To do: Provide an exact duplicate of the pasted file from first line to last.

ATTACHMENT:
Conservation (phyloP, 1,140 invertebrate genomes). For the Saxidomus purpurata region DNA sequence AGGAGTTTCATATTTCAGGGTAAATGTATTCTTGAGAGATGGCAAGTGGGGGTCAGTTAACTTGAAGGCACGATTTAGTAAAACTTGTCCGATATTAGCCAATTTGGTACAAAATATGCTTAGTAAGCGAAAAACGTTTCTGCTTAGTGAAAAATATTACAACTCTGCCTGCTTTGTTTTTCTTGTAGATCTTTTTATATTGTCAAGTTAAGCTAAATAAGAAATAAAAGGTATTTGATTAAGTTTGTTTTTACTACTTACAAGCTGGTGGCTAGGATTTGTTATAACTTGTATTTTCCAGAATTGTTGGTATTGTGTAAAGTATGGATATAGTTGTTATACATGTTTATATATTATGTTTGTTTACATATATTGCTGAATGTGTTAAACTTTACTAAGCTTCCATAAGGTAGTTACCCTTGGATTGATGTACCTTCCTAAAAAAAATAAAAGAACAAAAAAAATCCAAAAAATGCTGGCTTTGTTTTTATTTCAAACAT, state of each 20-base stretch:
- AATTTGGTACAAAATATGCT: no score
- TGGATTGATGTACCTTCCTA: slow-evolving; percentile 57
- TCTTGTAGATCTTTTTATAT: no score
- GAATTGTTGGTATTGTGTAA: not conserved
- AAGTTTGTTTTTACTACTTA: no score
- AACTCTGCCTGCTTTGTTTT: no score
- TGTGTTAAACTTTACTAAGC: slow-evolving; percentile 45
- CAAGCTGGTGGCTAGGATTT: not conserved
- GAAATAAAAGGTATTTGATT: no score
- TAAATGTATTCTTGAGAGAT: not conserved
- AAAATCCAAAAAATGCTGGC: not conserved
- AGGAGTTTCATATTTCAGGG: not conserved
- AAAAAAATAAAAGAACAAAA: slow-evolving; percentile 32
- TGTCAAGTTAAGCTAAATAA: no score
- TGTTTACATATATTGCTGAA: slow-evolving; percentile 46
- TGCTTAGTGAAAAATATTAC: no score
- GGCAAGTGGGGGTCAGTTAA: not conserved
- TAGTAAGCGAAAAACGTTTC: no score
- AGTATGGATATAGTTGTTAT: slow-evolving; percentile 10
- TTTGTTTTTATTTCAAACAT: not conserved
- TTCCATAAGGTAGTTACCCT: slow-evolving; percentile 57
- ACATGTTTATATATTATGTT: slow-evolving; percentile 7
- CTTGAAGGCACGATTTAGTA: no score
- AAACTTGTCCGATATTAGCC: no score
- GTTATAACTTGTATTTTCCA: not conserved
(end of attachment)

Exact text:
Conservation (phyloP, 1,140 invertebrate genomes). For the Saxidomus purpurata region DNA sequence AGGAGTTTCATATTTCAGGGTAAATGTATTCTTGAGAGATGGCAAGTGGGGGTCAGTTAACTTGAAGGCACGATTTAGTAAAACTTGTCCGATATTAGCCAATTTGGTACAAAATATGCTTAGTAAGCGAAAAACGTTTCTGCTTAGTGAAAAATATTACAACTCTGCCTGCTTTGTTTTTCTTGTAGATCTTTTTATATTGTCAAGTTAAGCTAAATAAGAAATAAAAGGTATTTGATTAAGTTTGTTTTTACTACTTACAAGCTGGTGGCTAGGATTTGTTATAACTTGTATTTTCCAGAATTGTTGGTATTGTGTAAAGTATGGATATAGTTGTTATACATGTTTATATATTATGTTTGTTTACATATATTGCTGAATGTGTTAAACTTTACTAAGCTTCCATAAGGTAGTTACCCTTGGATTGATGTACCTTCCTAAAAAAAATAAAAGAACAAAAAAAATCCAAAAAATGCTGGCTTTGTTTTTATTTCAAACAT, state of each 20-base stretch:
- AATTTGGTACAAAATATGCT: no score
- TGGATTGATGTACCTTCCTA: slow-evolving; percentile 57
- TCTTGTAGATCTTTTTATAT: no score
- GAATTGTTGGTATTGTGTAA: not conserved
- AAGTTTGTTTTTACTACTTA: no score
- AACTCTGCCTGCTTTGTTTT: no score
- TGTGTTAAACTTTACTAAGC: slow-evolving; percentile 45
- CAAGCTGGTGGCTAGGATTT: not conserved
- GAAATAAAAGGTATTTGATT: no score
- TAAATGTATTCTTGAGAGAT: not conserved
- AAAATCCAAAAAATGCTGGC: not conserved
- AGGAGTTTCATATTTCAGGG: not conserved
- AAAAAAATAAAAGAACAAAA: slow-evolving; percentile 32
- TGTCAAGTTAAGCTAAATAA: no score
- TGTTTACATATATTGCTGAA: slow-evolving; percentile 46
- TGCTTAGTGAAAAATATTAC: no score
- GGCAAGTGGGGGTCAGTTAA: not conserved
- TAGTAAGCGAAAAACGTTTC: no score
- AGTATGGATATAGTTGTTAT: slow-evolving; percentile 10
- TTTGTTTTTATTTCAAACAT: not conserved
- TTCCATAAGGTAGTTACCCT: slow-evolving; percentile 57
- ACATGTTTATATATTATGTT: slow-evolving; percentile 7
- CTTGAAGGCACGATTTAGTA: no score
- AAACTTGTCCGATATTAGCC: no score
- GTTATAACTTGTATTTTCCA: not conserved